Typical southern live oaks are endemic from southeast Virginia to Florida, including the Florida Keys,[6] and west to southeast Texas. Texas live oaks grow primarily in Texas, on the Edwards Plateau and the Rio Grande Plain, but can be found as far west as Terrell County, Texas, in southwestern Oklahoma and northeastern Mexico. Sand live oaks grow from North Carolina to Florida in the east and Mississippi in the west.


Leaves and acorns of a southern live oak

Although live oaks retain their leaves nearly year-round, they are not true evergreens. Live oaks drop their leaves immediately before new leaves emerge in the spring. Occasionally, senescing leaves may turn yellow or contain brown spots in the winter, leading many to mistakenly believe the tree has oak wilt, whose symptoms typically occur in the summer.[7] A live oak's defoliation may occur sooner in marginal climates or in dry or cold winters.[8]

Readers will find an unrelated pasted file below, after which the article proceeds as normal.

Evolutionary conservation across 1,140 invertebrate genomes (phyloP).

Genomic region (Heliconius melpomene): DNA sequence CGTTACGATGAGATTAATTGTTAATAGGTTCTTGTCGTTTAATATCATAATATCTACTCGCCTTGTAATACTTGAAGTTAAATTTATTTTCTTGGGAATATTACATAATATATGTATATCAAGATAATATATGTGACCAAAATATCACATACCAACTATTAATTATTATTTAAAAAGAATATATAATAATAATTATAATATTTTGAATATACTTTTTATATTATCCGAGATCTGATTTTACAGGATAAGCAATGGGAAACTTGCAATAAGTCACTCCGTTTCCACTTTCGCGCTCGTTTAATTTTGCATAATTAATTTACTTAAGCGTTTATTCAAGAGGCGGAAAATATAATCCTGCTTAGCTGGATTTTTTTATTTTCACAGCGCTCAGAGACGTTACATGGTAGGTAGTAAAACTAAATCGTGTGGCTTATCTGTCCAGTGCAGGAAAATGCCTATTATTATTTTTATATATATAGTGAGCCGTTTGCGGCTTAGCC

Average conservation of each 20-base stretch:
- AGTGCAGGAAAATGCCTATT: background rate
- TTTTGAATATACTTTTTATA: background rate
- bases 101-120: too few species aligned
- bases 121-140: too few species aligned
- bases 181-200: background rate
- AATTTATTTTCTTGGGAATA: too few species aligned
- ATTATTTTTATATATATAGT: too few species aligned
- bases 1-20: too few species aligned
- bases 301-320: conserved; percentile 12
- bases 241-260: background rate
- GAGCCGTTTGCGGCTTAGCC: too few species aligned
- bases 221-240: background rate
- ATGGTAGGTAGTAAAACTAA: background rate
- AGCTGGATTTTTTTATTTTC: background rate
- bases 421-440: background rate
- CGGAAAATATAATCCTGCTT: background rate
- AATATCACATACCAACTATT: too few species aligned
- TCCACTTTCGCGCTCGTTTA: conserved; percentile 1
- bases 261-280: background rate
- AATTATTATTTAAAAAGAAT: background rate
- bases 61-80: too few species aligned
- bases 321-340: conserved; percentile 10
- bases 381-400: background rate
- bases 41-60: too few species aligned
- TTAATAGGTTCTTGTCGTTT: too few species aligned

The bark is dark, thick, and furrowed longitudinally. The leaves are stiff and leathery, with the tops shiny dark green and the bottoms pale gray and very tightly tomentose, simple and typically flattish with bony-opaque margins, with a length of .75 - 6 inches (2 – 15 cm) and a width of .4 - 2 inches (1 – 5 cm), borne alternately. The male flowers are green hanging catkins with lengths of 3 - 4 inches (7.5 –10 cm). The acorns are small, .4 - 1 inch (1 - 2.5 cm), oblong in shape (ovoid or oblong-ellipsoid), shiny and tan-brown to nearly black, often black at the tips, and borne singly or in clusters.[6][8]

The avenue of live oaks at Boone Hall in Mount Pleasant, South Carolina, planted in 1743.
A specimen at the former Protestant Children's Home in Mobile, Alabama. It has a trunk circumference of 23 feet (7.0 m), height of 63 feet (19 m) and limb spread of 141 feet (43 m).